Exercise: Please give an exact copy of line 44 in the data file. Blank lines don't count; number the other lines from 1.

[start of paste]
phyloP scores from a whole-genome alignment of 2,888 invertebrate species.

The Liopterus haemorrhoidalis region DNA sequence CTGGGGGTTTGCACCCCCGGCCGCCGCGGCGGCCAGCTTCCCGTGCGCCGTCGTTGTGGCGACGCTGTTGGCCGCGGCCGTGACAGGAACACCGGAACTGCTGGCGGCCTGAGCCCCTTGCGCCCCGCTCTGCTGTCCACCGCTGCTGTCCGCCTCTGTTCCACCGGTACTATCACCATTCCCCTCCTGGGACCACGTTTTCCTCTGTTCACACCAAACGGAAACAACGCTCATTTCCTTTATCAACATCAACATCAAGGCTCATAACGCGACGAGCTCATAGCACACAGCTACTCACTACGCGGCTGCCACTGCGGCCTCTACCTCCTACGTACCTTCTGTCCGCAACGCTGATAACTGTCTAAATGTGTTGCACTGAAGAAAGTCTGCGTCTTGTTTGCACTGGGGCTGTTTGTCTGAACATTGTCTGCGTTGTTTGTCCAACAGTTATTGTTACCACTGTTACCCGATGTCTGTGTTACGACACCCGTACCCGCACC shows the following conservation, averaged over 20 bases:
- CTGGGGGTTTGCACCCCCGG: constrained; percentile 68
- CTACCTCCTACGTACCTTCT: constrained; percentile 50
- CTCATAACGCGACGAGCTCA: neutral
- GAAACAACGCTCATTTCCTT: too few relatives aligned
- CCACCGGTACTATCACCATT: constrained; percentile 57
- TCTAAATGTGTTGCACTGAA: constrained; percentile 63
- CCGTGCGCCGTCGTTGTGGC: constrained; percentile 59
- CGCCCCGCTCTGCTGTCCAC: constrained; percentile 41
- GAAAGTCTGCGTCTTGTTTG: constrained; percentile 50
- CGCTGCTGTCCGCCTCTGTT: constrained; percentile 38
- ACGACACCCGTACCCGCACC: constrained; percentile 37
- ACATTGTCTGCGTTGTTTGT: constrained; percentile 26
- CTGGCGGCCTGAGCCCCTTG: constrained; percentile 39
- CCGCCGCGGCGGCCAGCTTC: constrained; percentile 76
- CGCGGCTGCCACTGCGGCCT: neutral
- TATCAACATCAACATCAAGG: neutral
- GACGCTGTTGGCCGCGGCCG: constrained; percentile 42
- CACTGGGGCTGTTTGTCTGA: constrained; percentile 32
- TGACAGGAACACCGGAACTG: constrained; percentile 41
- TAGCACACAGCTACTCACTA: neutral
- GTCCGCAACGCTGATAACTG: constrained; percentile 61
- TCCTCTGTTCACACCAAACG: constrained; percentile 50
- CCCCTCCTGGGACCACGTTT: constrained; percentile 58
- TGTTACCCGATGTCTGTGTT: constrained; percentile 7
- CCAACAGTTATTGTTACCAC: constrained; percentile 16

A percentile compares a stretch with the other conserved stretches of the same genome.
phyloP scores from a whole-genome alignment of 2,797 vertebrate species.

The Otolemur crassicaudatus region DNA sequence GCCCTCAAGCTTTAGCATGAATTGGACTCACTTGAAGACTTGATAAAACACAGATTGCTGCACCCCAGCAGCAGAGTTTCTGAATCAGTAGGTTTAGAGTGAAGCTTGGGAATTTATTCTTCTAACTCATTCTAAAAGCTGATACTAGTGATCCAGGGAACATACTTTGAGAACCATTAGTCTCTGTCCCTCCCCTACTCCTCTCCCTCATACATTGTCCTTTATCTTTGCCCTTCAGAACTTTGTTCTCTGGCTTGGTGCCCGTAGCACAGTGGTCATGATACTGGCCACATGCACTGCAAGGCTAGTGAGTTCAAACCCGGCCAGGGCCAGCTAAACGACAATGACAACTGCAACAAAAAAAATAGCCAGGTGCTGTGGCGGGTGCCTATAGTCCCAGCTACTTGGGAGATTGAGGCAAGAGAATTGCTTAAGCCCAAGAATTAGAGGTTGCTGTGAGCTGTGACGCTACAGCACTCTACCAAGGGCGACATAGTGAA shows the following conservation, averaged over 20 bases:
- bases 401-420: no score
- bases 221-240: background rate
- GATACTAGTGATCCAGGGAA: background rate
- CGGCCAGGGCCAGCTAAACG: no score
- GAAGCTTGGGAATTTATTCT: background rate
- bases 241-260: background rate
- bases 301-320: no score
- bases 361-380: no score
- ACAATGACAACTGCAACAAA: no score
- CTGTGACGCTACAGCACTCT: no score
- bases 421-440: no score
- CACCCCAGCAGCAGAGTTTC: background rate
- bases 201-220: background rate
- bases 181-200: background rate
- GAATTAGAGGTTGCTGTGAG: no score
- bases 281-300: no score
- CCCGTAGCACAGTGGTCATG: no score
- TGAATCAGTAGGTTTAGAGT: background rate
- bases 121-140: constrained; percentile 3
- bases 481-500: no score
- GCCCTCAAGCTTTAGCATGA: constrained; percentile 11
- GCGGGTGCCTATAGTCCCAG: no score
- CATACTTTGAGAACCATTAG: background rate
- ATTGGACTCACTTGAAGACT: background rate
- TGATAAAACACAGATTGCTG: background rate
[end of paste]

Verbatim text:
- bases 181-200: background rate